The traffic on the streets have become more and more congested, which often cause delays for transit vehicles, especially buses. Thus, local governments are seeking cost-effective ways to improve the situation. In recent years, the technological concepts of V2I (Vehicle-to-Infrastructure) and TSP (Transit Signal Priority) have received increased attention as the reliable and cost-efficient way to free up the street congestion and make the traffic more energy efficient at the same time.
V2I allows transit vehicles to send information to the subsystems of the street and highway infrastructure, such as RFID devices, cameras, traffic lights, and digital signage. V2I relies on two-way wireless communication in order to share and exchange data between transit vehicles and subsystems. On the other hand, some local governments also implement TSP to work with V2I to improve public transit services and reduce delays. TSP, in its active mode, can adjust or modify transit signal timing and priority. For instance, transit vehicles may send signals when they are approaching an intersection, and their signals will take the priority over the ones sent from other systems.
While V2I and TSP are considered as the fundamental infrastructure for intelligent traffic, both require specialized hardware for the city’s traffic system to become V2I/TSP – ready.
A traffic management system company headquartered in North America teamed up with Lanner and a sensor system company to co-develop a highly connected vehicle computing platform, integrating the required technologies as follows:
Due to the wireless nature of V2I and TSP, the vehicle computing system must support mainstream RF (Radio Frequencies) including GPS, Wi-Fi and cellular communications such as 3G and 4G/LTE.
The software application on the required vehicle computing system leverages a precise algorithm, capable of multiple modes of communications protocols to meet various scenarios. For instance, reduce traveling times for buses by enabling green light when the buses approach the signal-received intersection.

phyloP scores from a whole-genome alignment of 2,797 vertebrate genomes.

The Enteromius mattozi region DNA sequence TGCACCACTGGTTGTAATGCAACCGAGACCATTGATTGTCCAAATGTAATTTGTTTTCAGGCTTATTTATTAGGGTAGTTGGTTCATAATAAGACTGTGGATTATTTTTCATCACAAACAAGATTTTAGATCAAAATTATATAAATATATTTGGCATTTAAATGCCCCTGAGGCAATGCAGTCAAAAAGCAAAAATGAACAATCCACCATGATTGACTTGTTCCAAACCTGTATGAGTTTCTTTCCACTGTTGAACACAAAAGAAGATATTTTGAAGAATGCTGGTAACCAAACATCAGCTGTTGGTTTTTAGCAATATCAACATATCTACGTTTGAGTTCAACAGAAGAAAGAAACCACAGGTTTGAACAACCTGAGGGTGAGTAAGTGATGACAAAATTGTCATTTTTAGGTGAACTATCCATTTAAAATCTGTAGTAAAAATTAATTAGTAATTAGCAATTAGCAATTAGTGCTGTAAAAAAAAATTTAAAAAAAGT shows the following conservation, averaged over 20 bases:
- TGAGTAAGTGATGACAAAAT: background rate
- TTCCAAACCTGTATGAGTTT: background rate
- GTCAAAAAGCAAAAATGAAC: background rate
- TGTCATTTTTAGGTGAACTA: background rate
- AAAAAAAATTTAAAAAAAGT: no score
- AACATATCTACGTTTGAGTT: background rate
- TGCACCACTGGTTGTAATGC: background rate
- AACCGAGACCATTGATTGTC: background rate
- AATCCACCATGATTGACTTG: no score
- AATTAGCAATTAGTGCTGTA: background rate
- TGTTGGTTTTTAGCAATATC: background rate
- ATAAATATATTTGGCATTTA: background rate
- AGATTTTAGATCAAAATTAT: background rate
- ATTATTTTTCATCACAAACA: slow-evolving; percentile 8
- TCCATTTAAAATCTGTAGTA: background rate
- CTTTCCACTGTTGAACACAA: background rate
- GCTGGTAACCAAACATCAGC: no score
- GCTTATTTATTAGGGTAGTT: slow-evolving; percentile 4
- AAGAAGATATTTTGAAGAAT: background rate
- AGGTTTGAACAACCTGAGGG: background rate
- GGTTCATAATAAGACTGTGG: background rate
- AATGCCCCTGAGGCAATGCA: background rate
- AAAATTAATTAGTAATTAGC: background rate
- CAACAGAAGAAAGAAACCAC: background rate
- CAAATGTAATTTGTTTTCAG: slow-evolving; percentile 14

For the co-development, Lanner leveraged its V3G, a fanless vehicle gateway controller, to integrate the communication needs with V2I and TSP subsystems. In fact, the co-developed solution has been successfully deployed in multiple cities in the States. Due to its GPS-enabled, software-driven, and cloud-based nature, the solution offers cost-effective and real-time control and management.
Lanner’s V3G gateways can operate under wide temperature range (-40~70°C), optimal for public transit environments, where extreme temperatures may be encountered.
V3G is powered by 14 nm Intel® Atom™ x7-E3950 SoC (formerly Apollo Lake), enabling low power consumption and significant performance upgrade, necessary for V2I and TSP communication modes.
V3G boasts an abundance of I/O peripheral connectivity including 2 x serial COM ports, 2 x video output by DVI-D, USB and Digital I/O ports, 2 x RJ-45 LAN ports and SATA/mSATA storage options. To enable wireless network connectivity, V3G offers 2 x mini-PCIe sockets with swappable SIM slot supporting 3G/4G/LTE cellular communications. In addition, the compact system comes with an option of CAN bus for concerns of driving behavior analysis.
Lanner’s LVC-2000 might be another hardware option for this deployment. Lanner LVC-2000 is a military-grade, compact in-vehicle gateway controller driven by onboard Intel® Atom™ Bay Trail E3845 CPU for power-efficiency.
As transit vehicles may travel on rough surfaces, LVC-2000 meets MIL-STD-810G shock and vibration resistance to remain normal operations constantly.
Fanless In-vehicle PC with MIL-STD-810G Certified Shock and Vibration Resistance
|CPU||Intel® Atom™ E3845 1.91 GHz processor|